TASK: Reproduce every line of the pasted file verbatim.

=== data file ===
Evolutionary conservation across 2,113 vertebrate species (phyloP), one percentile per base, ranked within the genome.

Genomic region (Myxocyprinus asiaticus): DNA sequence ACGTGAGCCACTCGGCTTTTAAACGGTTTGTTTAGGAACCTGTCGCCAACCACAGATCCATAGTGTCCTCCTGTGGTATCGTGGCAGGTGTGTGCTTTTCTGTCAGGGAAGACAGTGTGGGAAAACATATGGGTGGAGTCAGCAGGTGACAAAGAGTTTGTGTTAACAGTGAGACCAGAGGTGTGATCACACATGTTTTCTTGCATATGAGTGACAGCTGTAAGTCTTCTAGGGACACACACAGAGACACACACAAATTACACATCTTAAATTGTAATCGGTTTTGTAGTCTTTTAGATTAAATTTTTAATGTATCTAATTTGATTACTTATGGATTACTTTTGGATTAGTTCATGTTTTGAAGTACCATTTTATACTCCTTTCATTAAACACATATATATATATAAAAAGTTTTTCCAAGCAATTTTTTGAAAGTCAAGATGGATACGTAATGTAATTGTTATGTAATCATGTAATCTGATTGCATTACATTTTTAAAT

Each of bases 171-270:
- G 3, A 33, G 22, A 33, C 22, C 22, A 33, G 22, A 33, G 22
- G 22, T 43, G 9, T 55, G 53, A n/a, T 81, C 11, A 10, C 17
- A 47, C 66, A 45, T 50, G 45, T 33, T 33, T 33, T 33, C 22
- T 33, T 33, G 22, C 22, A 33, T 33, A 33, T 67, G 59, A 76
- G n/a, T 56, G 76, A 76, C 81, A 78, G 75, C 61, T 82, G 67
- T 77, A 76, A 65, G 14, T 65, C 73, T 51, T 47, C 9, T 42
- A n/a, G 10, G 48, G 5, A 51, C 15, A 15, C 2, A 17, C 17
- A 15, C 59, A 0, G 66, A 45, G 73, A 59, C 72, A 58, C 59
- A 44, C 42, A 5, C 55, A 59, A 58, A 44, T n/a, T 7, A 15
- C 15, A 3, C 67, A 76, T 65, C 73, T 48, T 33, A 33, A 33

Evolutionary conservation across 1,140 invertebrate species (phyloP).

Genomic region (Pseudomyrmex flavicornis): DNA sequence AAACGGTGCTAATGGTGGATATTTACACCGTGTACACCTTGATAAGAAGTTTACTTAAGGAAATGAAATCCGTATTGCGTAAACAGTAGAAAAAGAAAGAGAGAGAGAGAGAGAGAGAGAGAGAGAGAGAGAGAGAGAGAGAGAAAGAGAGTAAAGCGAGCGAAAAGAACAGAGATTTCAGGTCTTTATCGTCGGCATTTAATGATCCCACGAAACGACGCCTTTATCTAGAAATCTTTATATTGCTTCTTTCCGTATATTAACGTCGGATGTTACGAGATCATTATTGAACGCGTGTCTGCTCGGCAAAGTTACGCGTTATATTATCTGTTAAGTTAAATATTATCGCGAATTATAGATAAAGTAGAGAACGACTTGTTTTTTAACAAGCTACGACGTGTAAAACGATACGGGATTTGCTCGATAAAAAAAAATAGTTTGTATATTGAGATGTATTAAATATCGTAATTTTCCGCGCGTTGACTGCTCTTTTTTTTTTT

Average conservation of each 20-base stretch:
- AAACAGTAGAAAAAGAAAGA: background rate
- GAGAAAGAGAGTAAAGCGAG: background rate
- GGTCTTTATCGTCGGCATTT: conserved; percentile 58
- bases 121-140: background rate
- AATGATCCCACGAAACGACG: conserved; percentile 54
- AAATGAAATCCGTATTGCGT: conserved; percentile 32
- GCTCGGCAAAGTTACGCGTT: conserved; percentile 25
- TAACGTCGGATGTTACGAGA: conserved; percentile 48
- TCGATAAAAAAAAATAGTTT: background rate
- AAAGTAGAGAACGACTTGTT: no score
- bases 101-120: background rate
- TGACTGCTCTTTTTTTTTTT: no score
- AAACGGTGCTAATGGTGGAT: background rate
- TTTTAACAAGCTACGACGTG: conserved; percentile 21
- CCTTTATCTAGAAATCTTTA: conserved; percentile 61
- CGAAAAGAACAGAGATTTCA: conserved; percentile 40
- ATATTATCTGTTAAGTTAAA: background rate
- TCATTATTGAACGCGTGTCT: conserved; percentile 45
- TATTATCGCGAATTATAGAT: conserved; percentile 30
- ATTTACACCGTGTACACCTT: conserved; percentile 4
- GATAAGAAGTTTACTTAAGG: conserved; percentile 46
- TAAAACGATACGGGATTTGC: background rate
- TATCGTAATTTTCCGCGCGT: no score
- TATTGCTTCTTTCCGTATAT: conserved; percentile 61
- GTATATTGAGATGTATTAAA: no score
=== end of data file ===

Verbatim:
Evolutionary conservation across 2,113 vertebrate species (phyloP), one percentile per base, ranked within the genome.

Genomic region (Myxocyprinus asiaticus): DNA sequence ACGTGAGCCACTCGGCTTTTAAACGGTTTGTTTAGGAACCTGTCGCCAACCACAGATCCATAGTGTCCTCCTGTGGTATCGTGGCAGGTGTGTGCTTTTCTGTCAGGGAAGACAGTGTGGGAAAACATATGGGTGGAGTCAGCAGGTGACAAAGAGTTTGTGTTAACAGTGAGACCAGAGGTGTGATCACACATGTTTTCTTGCATATGAGTGACAGCTGTAAGTCTTCTAGGGACACACACAGAGACACACACAAATTACACATCTTAAATTGTAATCGGTTTTGTAGTCTTTTAGATTAAATTTTTAATGTATCTAATTTGATTACTTATGGATTACTTTTGGATTAGTTCATGTTTTGAAGTACCATTTTATACTCCTTTCATTAAACACATATATATATATAAAAAGTTTTTCCAAGCAATTTTTTGAAAGTCAAGATGGATACGTAATGTAATTGTTATGTAATCATGTAATCTGATTGCATTACATTTTTAAAT

Each of bases 171-270:
- G 3, A 33, G 22, A 33, C 22, C 22, A 33, G 22, A 33, G 22
- G 22, T 43, G 9, T 55, G 53, A n/a, T 81, C 11, A 10, C 17
- A 47, C 66, A 45, T 50, G 45, T 33, T 33, T 33, T 33, C 22
- T 33, T 33, G 22, C 22, A 33, T 33, A 33, T 67, G 59, A 76
- G n/a, T 56, G 76, A 76, C 81, A 78, G 75, C 61, T 82, G 67
- T 77, A 76, A 65, G 14, T 65, C 73, T 51, T 47, C 9, T 42
- A n/a, G 10, G 48, G 5, A 51, C 15, A 15, C 2, A 17, C 17
- A 15, C 59, A 0, G 66, A 45, G 73, A 59, C 72, A 58, C 59
- A 44, C 42, A 5, C 55, A 59, A 58, A 44, T n/a, T 7, A 15
- C 15, A 3, C 67, A 76, T 65, C 73, T 48, T 33, A 33, A 33

Evolutionary conservation across 1,140 invertebrate species (phyloP).

Genomic region (Pseudomyrmex flavicornis): DNA sequence AAACGGTGCTAATGGTGGATATTTACACCGTGTACACCTTGATAAGAAGTTTACTTAAGGAAATGAAATCCGTATTGCGTAAACAGTAGAAAAAGAAAGAGAGAGAGAGAGAGAGAGAGAGAGAGAGAGAGAGAGAGAGAGAGAAAGAGAGTAAAGCGAGCGAAAAGAACAGAGATTTCAGGTCTTTATCGTCGGCATTTAATGATCCCACGAAACGACGCCTTTATCTAGAAATCTTTATATTGCTTCTTTCCGTATATTAACGTCGGATGTTACGAGATCATTATTGAACGCGTGTCTGCTCGGCAAAGTTACGCGTTATATTATCTGTTAAGTTAAATATTATCGCGAATTATAGATAAAGTAGAGAACGACTTGTTTTTTAACAAGCTACGACGTGTAAAACGATACGGGATTTGCTCGATAAAAAAAAATAGTTTGTATATTGAGATGTATTAAATATCGTAATTTTCCGCGCGTTGACTGCTCTTTTTTTTTTT

Average conservation of each 20-base stretch:
- AAACAGTAGAAAAAGAAAGA: background rate
- GAGAAAGAGAGTAAAGCGAG: background rate
- GGTCTTTATCGTCGGCATTT: conserved; percentile 58
- bases 121-140: background rate
- AATGATCCCACGAAACGACG: conserved; percentile 54
- AAATGAAATCCGTATTGCGT: conserved; percentile 32
- GCTCGGCAAAGTTACGCGTT: conserved; percentile 25
- TAACGTCGGATGTTACGAGA: conserved; percentile 48
- TCGATAAAAAAAAATAGTTT: background rate
- AAAGTAGAGAACGACTTGTT: no score
- bases 101-120: background rate
- TGACTGCTCTTTTTTTTTTT: no score
- AAACGGTGCTAATGGTGGAT: background rate
- TTTTAACAAGCTACGACGTG: conserved; percentile 21
- CCTTTATCTAGAAATCTTTA: conserved; percentile 61
- CGAAAAGAACAGAGATTTCA: conserved; percentile 40
- ATATTATCTGTTAAGTTAAA: background rate
- TCATTATTGAACGCGTGTCT: conserved; percentile 45
- TATTATCGCGAATTATAGAT: conserved; percentile 30
- ATTTACACCGTGTACACCTT: conserved; percentile 4
- GATAAGAAGTTTACTTAAGG: conserved; percentile 46
- TAAAACGATACGGGATTTGC: background rate
- TATCGTAATTTTCCGCGCGT: no score
- TATTGCTTCTTTCCGTATAT: conserved; percentile 61
- GTATATTGAGATGTATTAAA: no score